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A Decade Later, SYFY’s Being Human Is Still a Great Supernatural Binge Watch

With the SYFY fan favorite on Peacock, we reevaluate it 10 years after the series ended.

By Trent Moore
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It’s not all that easy being human, but it’s a whole lot harder if you’re not actually human in the first place. That was the pitch of the supernatural drama Being Human, a SYFY original that ran from 2011-2014 for four seasons and 52 episodes.

The series followed a who’s who of supernatural archetypes as they try to make a run at being, well, normal in a world where they’re anything but. The series followed the centuries-old vampire Aidan (Sam Witwer), newly-turned werewolf Josh (Sam Huntington), and recently-deceased ghost Sally (Meaghan Rath) as the trio wind up living as roommates in a small Boston house trying to carve out a life (or in Sally’s case, afterlife) despite it all.

The series was a hit for SYFY in the early 2010s, and with the full four-season run now streaming in full on Peacock, it’s a great time to revisit (or discover!) the drama that takes a deep dive into the supernatural to tell one hell of a compelling story beginning to end.

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Why Being Human Is Worth a Binge Watch

Casting Witwer, Huntington, and Rath was a coup from the jump, as the trio had a ton of chemistry and played well off one another, pulling you in even when the story got dark — and it got dark plenty of times. Even when they’ve killed, or made mistakes, the cast is just so likable you can never fully give up on these characters. The supporting cast was also stacked, most notably with Lost and Supernatural alum Mark Pellegrino as a conflicted vampire leader, Dichen Lachman (a genre fave from Dollhouse) and Kristen Hager (Chicago Med) as Josh’s love interest who also becomes a werewolf along the way.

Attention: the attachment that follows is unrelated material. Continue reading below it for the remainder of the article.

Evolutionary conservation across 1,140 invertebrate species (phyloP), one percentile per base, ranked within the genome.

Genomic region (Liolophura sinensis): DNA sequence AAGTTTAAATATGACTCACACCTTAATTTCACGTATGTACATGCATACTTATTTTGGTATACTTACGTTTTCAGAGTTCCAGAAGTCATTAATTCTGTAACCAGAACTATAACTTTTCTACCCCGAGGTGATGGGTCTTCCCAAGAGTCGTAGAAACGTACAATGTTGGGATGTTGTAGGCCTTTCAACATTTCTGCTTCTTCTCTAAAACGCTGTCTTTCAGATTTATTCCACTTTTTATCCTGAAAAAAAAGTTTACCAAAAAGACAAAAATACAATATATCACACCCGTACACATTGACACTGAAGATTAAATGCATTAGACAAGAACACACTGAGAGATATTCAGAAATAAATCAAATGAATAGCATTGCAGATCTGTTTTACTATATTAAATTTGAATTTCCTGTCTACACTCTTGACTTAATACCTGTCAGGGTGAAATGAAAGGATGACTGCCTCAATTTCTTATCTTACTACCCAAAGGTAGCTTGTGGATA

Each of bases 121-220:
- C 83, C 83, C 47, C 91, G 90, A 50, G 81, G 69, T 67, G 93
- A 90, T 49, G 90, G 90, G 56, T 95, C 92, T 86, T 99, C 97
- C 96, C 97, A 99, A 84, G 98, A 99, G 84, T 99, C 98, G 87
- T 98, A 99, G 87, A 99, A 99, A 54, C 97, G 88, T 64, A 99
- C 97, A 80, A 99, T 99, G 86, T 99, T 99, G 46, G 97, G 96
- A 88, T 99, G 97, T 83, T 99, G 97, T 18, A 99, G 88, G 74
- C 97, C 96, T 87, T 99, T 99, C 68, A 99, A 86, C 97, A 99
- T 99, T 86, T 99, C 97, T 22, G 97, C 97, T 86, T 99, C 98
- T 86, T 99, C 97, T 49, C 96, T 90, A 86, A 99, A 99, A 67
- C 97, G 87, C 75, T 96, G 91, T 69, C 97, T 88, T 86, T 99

Behind the scenes, the show was created by Supernatural producer Jeremy Carver and Anna Fricke (Wayward Pines), so there was plenty of genre experience at the table mapping things out.

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Though the series does plenty of world-building pulling the curtain back on how these supernatural concepts could work in our real world, it never gets lost in the concept, with the core always coming back to the friendship and relationships between the trio at the heart of the story. It keeps it grounded, even when talking about werewolves, vampire royals, and grim reaper ghosts on the margins.

Being Human is also unique (so to speak) in being a remake of an existing series, though by the time it hit Season 2, the series bore little resemblance to the show that inspired it. The SYFY series was based on the U.K. version of Being Human, which followed pretty much the same basic premise and ran from 2008-2013 (with five seasons but just 37 episodes).

It’s not often a U.S. remake of a U.K. series makes a longer run than the original (by episode count in this case), with breakout hits like The Office (also streaming on Peacock!) typically the exception and not the rule. But Being Human did just that, going out on its own terms with a poignant, fitting finale that brought the entire series to a satisfying close (so no cliffhanger here, thankfully).

Reevaluating the show a decade later, it still holds up surprisingly well. The concepts are timeless, and these stories can still positively rip your heart out. It’s also well-built for binge-watching, with each season clocking in at a balanced 13 episodes.

If you’re looking to revisit Being Human, or watch it for the first time, you can find the full series streaming now on Peacock.

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